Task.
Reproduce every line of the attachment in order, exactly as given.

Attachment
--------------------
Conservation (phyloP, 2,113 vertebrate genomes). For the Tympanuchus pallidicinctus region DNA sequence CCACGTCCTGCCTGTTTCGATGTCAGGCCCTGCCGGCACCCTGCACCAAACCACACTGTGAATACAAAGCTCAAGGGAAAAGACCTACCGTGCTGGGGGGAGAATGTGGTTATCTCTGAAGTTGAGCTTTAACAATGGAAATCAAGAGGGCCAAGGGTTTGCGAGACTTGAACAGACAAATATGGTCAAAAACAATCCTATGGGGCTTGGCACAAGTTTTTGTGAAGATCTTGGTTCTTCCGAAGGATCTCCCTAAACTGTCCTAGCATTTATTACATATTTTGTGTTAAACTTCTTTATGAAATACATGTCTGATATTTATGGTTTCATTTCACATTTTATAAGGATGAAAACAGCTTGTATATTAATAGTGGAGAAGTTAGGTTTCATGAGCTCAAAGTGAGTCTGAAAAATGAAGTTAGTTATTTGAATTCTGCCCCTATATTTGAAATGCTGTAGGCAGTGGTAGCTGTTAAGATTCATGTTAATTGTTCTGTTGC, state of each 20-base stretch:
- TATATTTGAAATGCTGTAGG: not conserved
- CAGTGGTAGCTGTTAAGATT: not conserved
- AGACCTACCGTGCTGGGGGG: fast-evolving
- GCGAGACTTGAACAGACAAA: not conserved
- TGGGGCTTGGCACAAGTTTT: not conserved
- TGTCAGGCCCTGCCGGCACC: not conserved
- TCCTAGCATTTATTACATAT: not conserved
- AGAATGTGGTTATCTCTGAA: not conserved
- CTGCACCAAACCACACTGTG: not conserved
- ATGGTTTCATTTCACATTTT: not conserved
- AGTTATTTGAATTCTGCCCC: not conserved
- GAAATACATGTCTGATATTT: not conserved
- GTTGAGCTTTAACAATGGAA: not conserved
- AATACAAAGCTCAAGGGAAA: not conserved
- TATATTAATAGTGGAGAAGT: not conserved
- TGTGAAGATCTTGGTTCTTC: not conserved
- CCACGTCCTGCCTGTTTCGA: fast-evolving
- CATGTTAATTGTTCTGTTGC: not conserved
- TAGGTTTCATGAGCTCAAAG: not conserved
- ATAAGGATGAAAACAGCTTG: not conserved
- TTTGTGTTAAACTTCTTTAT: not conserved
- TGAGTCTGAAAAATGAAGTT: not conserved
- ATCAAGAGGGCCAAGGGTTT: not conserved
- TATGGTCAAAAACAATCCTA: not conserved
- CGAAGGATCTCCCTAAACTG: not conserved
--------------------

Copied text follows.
Conservation (phyloP, 2,113 vertebrate genomes). For the Tympanuchus pallidicinctus region DNA sequence CCACGTCCTGCCTGTTTCGATGTCAGGCCCTGCCGGCACCCTGCACCAAACCACACTGTGAATACAAAGCTCAAGGGAAAAGACCTACCGTGCTGGGGGGAGAATGTGGTTATCTCTGAAGTTGAGCTTTAACAATGGAAATCAAGAGGGCCAAGGGTTTGCGAGACTTGAACAGACAAATATGGTCAAAAACAATCCTATGGGGCTTGGCACAAGTTTTTGTGAAGATCTTGGTTCTTCCGAAGGATCTCCCTAAACTGTCCTAGCATTTATTACATATTTTGTGTTAAACTTCTTTATGAAATACATGTCTGATATTTATGGTTTCATTTCACATTTTATAAGGATGAAAACAGCTTGTATATTAATAGTGGAGAAGTTAGGTTTCATGAGCTCAAAGTGAGTCTGAAAAATGAAGTTAGTTATTTGAATTCTGCCCCTATATTTGAAATGCTGTAGGCAGTGGTAGCTGTTAAGATTCATGTTAATTGTTCTGTTGC, state of each 20-base stretch:
- TATATTTGAAATGCTGTAGG: not conserved
- CAGTGGTAGCTGTTAAGATT: not conserved
- AGACCTACCGTGCTGGGGGG: fast-evolving
- GCGAGACTTGAACAGACAAA: not conserved
- TGGGGCTTGGCACAAGTTTT: not conserved
- TGTCAGGCCCTGCCGGCACC: not conserved
- TCCTAGCATTTATTACATAT: not conserved
- AGAATGTGGTTATCTCTGAA: not conserved
- CTGCACCAAACCACACTGTG: not conserved
- ATGGTTTCATTTCACATTTT: not conserved
- AGTTATTTGAATTCTGCCCC: not conserved
- GAAATACATGTCTGATATTT: not conserved
- GTTGAGCTTTAACAATGGAA: not conserved
- AATACAAAGCTCAAGGGAAA: not conserved
- TATATTAATAGTGGAGAAGT: not conserved
- TGTGAAGATCTTGGTTCTTC: not conserved
- CCACGTCCTGCCTGTTTCGA: fast-evolving
- CATGTTAATTGTTCTGTTGC: not conserved
- TAGGTTTCATGAGCTCAAAG: not conserved
- ATAAGGATGAAAACAGCTTG: not conserved
- TTTGTGTTAAACTTCTTTAT: not conserved
- TGAGTCTGAAAAATGAAGTT: not conserved
- ATCAAGAGGGCCAAGGGTTT: not conserved
- TATGGTCAAAAACAATCCTA: not conserved
- CGAAGGATCTCCCTAAACTG: not conserved